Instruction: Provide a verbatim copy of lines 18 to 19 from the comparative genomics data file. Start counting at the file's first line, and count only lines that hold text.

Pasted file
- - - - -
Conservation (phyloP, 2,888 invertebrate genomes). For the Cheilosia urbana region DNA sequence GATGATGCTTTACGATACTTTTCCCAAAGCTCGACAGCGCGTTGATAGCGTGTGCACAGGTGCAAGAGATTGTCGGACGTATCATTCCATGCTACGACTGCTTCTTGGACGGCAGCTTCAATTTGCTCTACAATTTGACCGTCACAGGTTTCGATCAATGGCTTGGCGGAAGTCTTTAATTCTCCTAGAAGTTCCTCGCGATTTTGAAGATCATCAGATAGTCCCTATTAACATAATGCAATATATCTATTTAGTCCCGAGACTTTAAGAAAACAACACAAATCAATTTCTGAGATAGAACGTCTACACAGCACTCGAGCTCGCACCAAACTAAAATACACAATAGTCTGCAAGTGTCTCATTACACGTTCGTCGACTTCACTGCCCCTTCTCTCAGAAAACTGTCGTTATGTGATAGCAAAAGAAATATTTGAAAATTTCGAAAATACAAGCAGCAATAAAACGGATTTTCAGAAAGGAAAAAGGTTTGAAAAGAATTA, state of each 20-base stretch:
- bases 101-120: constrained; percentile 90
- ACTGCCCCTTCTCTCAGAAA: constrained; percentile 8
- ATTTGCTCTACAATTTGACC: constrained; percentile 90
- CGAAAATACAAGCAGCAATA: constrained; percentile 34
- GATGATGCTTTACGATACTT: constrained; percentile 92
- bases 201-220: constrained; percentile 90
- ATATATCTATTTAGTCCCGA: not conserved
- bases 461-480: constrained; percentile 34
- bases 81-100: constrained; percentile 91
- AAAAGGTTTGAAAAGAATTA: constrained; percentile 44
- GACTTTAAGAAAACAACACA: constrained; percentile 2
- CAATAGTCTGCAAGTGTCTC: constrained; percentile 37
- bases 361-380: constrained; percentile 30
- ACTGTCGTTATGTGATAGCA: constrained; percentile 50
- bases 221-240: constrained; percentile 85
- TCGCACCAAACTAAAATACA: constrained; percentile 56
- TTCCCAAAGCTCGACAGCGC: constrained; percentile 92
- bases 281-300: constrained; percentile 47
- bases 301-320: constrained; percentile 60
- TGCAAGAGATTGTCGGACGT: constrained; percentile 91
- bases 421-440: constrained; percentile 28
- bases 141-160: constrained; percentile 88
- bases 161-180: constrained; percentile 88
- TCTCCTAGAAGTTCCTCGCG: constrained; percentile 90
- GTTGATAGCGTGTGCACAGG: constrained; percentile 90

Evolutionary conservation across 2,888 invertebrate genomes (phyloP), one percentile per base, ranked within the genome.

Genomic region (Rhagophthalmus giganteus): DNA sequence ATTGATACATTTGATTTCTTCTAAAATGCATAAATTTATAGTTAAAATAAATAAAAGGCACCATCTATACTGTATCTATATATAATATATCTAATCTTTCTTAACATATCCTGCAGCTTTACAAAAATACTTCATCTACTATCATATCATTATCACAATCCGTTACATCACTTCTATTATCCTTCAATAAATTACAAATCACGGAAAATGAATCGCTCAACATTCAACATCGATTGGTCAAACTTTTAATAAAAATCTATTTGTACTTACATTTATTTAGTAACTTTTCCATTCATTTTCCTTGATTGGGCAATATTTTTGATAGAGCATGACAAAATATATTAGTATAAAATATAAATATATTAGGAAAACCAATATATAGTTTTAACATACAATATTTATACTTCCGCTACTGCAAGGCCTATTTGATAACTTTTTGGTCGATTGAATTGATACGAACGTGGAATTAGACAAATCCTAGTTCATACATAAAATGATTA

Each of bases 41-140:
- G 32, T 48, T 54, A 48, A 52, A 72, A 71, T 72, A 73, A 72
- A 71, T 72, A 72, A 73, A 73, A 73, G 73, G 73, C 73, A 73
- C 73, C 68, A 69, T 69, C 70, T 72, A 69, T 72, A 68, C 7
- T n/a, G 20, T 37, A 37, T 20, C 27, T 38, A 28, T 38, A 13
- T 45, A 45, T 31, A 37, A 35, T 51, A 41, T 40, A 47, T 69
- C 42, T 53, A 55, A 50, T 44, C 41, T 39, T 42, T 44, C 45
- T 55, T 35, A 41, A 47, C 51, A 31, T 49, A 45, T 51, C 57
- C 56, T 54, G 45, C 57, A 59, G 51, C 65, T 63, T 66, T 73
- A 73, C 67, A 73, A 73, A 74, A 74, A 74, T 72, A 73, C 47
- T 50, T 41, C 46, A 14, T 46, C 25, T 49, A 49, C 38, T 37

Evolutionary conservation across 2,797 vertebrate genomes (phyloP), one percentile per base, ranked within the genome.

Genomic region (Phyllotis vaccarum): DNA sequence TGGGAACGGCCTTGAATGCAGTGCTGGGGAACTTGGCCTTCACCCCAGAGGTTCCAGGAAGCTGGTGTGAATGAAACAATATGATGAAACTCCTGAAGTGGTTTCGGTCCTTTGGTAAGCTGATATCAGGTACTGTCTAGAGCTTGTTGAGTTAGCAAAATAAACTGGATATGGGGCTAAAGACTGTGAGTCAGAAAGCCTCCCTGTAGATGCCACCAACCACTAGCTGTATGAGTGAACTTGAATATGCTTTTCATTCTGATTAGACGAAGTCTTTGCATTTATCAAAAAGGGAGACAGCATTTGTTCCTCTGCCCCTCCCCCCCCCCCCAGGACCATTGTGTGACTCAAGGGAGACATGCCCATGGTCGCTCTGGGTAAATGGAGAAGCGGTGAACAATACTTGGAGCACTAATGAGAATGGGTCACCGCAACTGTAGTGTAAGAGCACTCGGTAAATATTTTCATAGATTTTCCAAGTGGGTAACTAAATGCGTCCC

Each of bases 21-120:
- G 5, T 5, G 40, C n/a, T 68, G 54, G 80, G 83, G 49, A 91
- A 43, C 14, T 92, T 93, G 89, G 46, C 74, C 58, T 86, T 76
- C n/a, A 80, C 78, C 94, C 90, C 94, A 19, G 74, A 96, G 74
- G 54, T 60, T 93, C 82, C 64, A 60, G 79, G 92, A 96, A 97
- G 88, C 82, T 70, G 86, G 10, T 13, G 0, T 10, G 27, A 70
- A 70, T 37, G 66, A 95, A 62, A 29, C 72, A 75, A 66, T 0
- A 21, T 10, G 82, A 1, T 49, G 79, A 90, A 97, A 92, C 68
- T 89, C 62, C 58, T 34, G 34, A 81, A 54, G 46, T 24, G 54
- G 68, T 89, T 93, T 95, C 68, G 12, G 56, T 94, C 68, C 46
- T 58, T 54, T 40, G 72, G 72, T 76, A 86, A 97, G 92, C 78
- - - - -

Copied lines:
- TTCCCAAAGCTCGACAGCGC: constrained; percentile 92
- bases 281-300: constrained; percentile 47